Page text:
The lump sums are strictly used to set up small businesses. That's the rule we set up for our group. Between us, there is a grocery shop, movie store, saloon, informal money-lending business, and a printing and photocopy shop. We brainstormed these business ideas before we started giving each other the money.
Hello Jared. In Uganda, the more organized Chama groups have small cash books for each member that show the date, installment amount and cumulative amount repaid by the member. The most trusted member is the custodian of these books and acts as the 'accountant', recording the amounts at the meetings in full view of the members. These books have often been used to access group loans because they show credit history of the members.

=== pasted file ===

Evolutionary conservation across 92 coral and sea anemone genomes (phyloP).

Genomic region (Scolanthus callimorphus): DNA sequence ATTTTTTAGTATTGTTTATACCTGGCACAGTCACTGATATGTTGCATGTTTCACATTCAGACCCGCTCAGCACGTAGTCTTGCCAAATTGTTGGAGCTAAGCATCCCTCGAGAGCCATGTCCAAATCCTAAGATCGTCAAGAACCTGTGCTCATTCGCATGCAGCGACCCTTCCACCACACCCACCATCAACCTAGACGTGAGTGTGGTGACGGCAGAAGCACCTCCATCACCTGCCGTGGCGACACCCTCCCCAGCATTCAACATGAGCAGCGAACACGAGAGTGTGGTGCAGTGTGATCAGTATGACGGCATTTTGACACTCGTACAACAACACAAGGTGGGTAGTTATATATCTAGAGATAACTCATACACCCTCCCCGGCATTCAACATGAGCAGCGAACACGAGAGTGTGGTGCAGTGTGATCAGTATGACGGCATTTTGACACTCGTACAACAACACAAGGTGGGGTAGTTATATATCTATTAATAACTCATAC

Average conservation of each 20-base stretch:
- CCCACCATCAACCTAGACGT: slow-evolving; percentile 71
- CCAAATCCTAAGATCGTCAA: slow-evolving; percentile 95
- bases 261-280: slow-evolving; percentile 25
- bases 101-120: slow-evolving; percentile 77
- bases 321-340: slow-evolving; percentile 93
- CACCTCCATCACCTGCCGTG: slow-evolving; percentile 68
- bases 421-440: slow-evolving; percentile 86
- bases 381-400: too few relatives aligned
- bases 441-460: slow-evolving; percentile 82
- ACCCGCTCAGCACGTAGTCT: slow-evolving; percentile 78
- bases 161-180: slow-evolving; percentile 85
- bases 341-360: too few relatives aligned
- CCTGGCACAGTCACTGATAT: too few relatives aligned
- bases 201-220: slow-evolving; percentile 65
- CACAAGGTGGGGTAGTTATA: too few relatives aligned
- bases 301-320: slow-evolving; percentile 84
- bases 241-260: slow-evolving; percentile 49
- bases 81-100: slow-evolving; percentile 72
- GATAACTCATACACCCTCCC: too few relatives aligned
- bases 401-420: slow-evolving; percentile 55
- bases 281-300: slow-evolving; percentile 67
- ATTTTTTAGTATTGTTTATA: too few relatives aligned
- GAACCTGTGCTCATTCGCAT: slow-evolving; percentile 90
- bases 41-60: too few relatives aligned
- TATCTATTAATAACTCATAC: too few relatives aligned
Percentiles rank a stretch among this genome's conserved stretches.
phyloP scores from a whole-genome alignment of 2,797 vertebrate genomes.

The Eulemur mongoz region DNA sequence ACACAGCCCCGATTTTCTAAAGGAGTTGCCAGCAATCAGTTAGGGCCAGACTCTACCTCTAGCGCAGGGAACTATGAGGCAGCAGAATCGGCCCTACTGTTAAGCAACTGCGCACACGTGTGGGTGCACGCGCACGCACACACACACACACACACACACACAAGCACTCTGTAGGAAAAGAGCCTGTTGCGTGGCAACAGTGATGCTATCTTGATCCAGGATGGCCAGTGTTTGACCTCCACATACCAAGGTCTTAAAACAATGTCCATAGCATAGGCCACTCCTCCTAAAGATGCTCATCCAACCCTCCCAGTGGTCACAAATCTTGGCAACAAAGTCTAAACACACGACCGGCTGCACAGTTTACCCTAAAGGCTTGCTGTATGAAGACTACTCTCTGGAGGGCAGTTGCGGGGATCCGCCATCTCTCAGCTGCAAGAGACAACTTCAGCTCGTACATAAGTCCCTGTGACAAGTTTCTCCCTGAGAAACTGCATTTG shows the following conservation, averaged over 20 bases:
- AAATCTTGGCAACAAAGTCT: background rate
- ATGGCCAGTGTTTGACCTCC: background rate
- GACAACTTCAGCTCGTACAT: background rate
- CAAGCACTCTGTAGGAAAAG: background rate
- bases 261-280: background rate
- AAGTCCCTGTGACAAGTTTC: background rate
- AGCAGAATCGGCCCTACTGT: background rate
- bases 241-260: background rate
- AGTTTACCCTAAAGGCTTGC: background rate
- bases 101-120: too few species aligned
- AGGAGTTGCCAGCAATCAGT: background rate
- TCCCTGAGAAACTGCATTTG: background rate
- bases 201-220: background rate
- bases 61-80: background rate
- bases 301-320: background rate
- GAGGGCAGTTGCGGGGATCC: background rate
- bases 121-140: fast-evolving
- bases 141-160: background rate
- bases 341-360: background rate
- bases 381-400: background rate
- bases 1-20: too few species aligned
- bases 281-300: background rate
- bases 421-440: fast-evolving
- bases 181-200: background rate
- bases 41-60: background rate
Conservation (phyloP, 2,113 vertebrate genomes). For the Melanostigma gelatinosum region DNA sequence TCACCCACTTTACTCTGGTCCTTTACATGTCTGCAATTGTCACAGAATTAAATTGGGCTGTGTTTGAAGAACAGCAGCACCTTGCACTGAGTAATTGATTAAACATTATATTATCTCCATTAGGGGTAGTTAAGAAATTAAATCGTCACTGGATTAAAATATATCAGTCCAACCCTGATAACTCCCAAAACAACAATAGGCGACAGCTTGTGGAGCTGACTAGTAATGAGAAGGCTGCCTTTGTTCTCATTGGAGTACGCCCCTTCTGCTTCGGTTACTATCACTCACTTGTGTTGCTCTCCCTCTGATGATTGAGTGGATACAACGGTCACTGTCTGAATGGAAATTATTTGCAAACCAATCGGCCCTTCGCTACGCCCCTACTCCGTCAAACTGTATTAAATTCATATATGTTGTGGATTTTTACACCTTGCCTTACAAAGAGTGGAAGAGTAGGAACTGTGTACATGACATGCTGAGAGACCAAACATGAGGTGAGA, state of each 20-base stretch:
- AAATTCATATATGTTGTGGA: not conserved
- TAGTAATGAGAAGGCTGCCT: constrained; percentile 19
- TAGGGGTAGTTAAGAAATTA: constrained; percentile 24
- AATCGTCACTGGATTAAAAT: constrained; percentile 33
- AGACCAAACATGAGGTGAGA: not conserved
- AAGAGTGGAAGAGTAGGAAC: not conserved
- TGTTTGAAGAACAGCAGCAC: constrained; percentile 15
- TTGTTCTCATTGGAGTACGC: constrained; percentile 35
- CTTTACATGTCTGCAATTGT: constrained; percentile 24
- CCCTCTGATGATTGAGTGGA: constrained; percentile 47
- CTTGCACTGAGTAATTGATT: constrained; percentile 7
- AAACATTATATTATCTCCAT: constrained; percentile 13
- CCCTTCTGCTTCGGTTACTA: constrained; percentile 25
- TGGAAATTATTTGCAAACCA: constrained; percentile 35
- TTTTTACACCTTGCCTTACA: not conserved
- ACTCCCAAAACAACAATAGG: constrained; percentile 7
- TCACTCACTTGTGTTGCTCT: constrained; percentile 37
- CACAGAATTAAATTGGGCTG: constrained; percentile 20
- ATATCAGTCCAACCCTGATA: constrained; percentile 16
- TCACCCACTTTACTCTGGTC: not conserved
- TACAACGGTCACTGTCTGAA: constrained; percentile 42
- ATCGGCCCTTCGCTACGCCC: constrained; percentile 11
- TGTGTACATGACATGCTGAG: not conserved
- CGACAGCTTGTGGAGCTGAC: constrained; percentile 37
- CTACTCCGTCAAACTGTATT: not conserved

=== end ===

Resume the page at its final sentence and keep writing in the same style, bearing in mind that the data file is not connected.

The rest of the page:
Hey Nupur, when you mentioned competition with other schools, my mind went straight to a program here in Uganda called Junior Achievement, Uganda. They have great secondary school competitions that equip the children with finance skills, and they get to meet big-time corporate directors for inspiration. My baby brother participated in one of their competitions, it was something like "The Apprentice", and it literally changed him. Check it out http://www.jauganda.org/